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Picture1Good grief, oh dear, does Leodini have a clone?

This question cropped up yesterday at the party I performed at.

I arrived at the venue when the party was already in full swing.  The birthday mom flitted around the room trying to put her guests at ease. She was so busy attending to everyone that for over an hour, she was oblivious of my presence.

As it’s my policy not to meet with clients before the party, I thought I understood the reason that she did not recognize me. I discovered later I thought wrong.

Just minutes before I went onstage I caught her eyes, and she smiled at me.

“Are you Leodini?” she asked pleasantly.

I said yes, I certainly am.

“You look different. I saw you two years ago at the party of my friend’s child. That’s why I hired you.  I enjoyed your show very much. I want you to perform it to my guests today. But you look different. You must have aged.”

I assured her it must be my hair style. I have a different hairdo now. Two years ago, I looked like this:Photobucket

Today my current look is this:


I know there is a slight difference between my before-and-after appearances, so I understood her confusion. But trust me, I told her, it’s just my hairdo.

“No,” she was adamant, “it’s not the hair. I saw a different Leodini two years ago. There must be many Leodinis, and you are one of them.  You are not the same Leodini I saw before.”

Her words shocked me. I know some magicians “borrow” names of other magicians, go to a function, perform magic, and pass themselves off as that magician.

The thought crossed my mind and sent chills down my spine. I just couldn’t come to terms with the idea the birthday mom hired me because she saw someone else pretending to be me. That pretender must be very good I had this sudden urge to be like him.

The other explanation for her claim that she saw another Leodini could be the result of an obscure marketing strategy put to use by few magicians. It is so obscure I couldn’t believe there are magicians so daft they would actually use it.

PhotobucketHere’s how it works: instead of turning down overflow shows, a magician sends a clone to go to an event and perform as him. To be as nearly as an exact clone as possible, the clone comes to the party in the same costume as the original, uses the same props, performs the same show, delivers the same patter, uses the same performing style, etc. If everything works out fine, the client is supposed not to discover that he has hired a clone.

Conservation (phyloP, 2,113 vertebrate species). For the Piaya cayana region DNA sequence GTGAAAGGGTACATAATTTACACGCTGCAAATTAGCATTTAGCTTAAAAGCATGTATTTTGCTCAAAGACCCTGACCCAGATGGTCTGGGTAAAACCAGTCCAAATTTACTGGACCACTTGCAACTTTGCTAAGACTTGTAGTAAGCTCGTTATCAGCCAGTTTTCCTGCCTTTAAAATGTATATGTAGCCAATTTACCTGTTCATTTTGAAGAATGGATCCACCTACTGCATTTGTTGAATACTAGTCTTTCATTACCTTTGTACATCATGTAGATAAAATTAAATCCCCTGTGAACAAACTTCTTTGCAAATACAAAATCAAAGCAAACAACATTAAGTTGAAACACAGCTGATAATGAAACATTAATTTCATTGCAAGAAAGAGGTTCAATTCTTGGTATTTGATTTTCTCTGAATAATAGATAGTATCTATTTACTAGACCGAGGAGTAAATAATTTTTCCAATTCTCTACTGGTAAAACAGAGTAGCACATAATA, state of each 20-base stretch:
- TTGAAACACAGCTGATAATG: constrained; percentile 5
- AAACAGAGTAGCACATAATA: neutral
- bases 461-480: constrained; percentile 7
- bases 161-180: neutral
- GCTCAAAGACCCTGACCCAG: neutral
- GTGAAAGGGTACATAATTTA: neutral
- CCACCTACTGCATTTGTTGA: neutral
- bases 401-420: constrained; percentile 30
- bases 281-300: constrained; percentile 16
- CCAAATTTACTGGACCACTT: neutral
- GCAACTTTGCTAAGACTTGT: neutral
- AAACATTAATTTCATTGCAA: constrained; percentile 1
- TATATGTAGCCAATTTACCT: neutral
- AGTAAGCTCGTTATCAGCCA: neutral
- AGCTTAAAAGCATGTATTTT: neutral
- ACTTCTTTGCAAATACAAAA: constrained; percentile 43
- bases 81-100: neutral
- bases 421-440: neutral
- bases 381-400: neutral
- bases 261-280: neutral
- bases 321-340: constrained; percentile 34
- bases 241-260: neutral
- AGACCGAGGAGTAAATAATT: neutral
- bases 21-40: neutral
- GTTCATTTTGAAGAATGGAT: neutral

I said this business strategy is daft because I think it is a scam. It is downright dishonest. If a magician is already engaged on a certain date, why doesn’t he just turn down the show? Or if he wants to send someone else, why not just tell the client he’s sending a trusted associate to perform in his stead? Why make the client believe the magician is coming to perform when he will not?

What makes this practice odious is that the clone, who is usually not as capable a performer as the original, gets paid for the same amount of money for performing an inferior show. In this underhanded transaction, the client pays the fee of the original magician but gets a clone to perform at his party.

Well, the birthday mom at yesterday’s party must have heard of this obscure practice (which is no longer obscure if she had got wind of it) and thought I was a stand-in for the Leodini she saw two years ago.

I assured her there’s no other Leodini in the country. That I have no clones. I was the one she saw two years ago.

“So you are going to do today those funny interactive tricks?” she said, still trying to make sure I’m Leodini and that she had hired the show she wanted to see.

I said I would do all those fun routines and a few more. I told her my show had evolved over the past two years.

PhotobucketI was glad that at the end of the show, after performing the tricks she expected to see, I had finally convinced her I was the Leodini she saw two years ago.

Stay magical,